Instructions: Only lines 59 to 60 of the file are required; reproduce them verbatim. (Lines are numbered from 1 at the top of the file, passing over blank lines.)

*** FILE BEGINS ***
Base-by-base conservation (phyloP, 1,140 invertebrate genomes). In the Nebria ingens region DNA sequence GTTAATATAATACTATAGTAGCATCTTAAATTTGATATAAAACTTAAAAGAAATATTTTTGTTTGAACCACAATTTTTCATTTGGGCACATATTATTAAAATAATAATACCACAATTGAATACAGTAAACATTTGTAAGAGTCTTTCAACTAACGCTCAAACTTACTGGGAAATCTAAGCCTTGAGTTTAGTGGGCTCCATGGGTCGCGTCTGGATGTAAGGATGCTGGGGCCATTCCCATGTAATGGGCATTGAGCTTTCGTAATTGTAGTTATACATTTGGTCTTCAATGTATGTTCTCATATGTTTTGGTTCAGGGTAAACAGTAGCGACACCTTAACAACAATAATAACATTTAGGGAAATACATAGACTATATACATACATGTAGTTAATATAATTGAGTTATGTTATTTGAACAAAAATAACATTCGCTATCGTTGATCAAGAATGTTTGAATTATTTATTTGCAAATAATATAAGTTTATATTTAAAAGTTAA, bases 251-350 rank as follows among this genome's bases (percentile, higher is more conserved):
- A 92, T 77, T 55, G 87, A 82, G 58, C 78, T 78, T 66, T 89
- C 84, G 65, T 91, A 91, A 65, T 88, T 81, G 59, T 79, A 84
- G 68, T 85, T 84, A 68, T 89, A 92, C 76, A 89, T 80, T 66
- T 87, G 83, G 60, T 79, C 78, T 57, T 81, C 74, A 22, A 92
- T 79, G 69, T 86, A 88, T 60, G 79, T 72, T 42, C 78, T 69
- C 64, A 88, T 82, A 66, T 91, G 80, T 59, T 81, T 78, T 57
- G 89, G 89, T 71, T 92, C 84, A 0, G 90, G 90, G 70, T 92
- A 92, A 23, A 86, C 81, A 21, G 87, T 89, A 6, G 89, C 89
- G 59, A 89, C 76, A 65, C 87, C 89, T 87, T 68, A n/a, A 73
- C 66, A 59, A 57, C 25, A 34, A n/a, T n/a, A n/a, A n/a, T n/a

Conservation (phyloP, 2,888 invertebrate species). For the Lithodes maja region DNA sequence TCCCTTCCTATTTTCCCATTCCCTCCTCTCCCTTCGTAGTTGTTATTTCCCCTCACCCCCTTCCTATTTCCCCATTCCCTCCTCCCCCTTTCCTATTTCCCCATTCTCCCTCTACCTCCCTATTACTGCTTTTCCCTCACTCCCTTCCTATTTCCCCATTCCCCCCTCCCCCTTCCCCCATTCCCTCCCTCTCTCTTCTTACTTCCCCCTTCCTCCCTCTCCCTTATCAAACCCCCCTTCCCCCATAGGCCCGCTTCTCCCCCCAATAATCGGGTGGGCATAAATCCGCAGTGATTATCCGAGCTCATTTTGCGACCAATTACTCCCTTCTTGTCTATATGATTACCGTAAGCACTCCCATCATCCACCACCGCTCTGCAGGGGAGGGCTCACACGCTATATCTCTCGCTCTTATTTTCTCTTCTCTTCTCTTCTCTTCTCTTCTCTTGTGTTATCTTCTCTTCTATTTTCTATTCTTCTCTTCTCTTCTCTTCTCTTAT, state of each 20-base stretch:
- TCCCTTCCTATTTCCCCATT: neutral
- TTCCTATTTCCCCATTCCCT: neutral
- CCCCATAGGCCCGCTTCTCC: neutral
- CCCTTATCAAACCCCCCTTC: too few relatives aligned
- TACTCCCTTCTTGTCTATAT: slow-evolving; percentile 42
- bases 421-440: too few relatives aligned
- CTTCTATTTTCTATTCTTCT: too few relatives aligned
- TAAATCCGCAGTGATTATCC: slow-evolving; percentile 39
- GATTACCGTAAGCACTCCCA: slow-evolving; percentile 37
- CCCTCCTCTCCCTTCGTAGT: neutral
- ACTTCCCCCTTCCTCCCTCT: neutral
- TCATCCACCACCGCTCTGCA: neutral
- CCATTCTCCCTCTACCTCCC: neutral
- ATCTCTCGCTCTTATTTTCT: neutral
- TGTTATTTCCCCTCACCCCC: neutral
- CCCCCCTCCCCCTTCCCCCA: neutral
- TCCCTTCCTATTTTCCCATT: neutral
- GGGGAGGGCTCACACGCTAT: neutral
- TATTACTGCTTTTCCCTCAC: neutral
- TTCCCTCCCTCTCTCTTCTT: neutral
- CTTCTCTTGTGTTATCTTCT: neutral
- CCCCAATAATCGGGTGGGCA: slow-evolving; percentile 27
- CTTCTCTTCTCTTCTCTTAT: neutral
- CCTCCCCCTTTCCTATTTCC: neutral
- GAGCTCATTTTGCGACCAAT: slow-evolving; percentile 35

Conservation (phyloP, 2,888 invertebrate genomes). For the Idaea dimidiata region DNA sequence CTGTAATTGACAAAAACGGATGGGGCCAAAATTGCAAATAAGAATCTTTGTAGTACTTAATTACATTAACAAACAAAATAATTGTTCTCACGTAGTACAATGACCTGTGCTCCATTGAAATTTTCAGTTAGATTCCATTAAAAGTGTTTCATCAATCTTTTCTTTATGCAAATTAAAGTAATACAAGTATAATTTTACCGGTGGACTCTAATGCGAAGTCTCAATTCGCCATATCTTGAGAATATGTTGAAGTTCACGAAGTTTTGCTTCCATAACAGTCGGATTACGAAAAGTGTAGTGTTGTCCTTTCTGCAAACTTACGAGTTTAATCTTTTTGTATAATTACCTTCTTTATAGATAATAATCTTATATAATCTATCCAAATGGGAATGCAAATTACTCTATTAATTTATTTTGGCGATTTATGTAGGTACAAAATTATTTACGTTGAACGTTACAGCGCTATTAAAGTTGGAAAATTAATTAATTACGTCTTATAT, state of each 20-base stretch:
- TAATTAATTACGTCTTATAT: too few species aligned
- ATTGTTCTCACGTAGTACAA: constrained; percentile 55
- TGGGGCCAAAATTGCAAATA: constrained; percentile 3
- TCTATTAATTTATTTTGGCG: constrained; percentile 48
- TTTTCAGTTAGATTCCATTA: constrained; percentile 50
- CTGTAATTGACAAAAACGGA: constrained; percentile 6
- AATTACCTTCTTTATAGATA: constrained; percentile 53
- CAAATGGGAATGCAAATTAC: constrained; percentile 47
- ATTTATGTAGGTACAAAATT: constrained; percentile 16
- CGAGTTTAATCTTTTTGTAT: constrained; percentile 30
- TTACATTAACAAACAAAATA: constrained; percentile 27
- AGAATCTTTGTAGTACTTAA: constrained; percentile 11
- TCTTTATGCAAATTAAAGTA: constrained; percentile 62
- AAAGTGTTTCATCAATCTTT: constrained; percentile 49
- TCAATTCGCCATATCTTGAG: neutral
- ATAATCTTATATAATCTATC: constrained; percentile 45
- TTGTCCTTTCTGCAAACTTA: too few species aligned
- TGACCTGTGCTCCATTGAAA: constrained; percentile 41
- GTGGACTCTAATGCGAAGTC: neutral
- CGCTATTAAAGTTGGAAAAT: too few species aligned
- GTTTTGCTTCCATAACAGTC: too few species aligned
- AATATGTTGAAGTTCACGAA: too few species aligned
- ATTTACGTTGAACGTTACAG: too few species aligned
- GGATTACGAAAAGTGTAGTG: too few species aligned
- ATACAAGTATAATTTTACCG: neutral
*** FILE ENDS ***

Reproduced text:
- GTTTTGCTTCCATAACAGTC: too few species aligned
- AATATGTTGAAGTTCACGAA: too few species aligned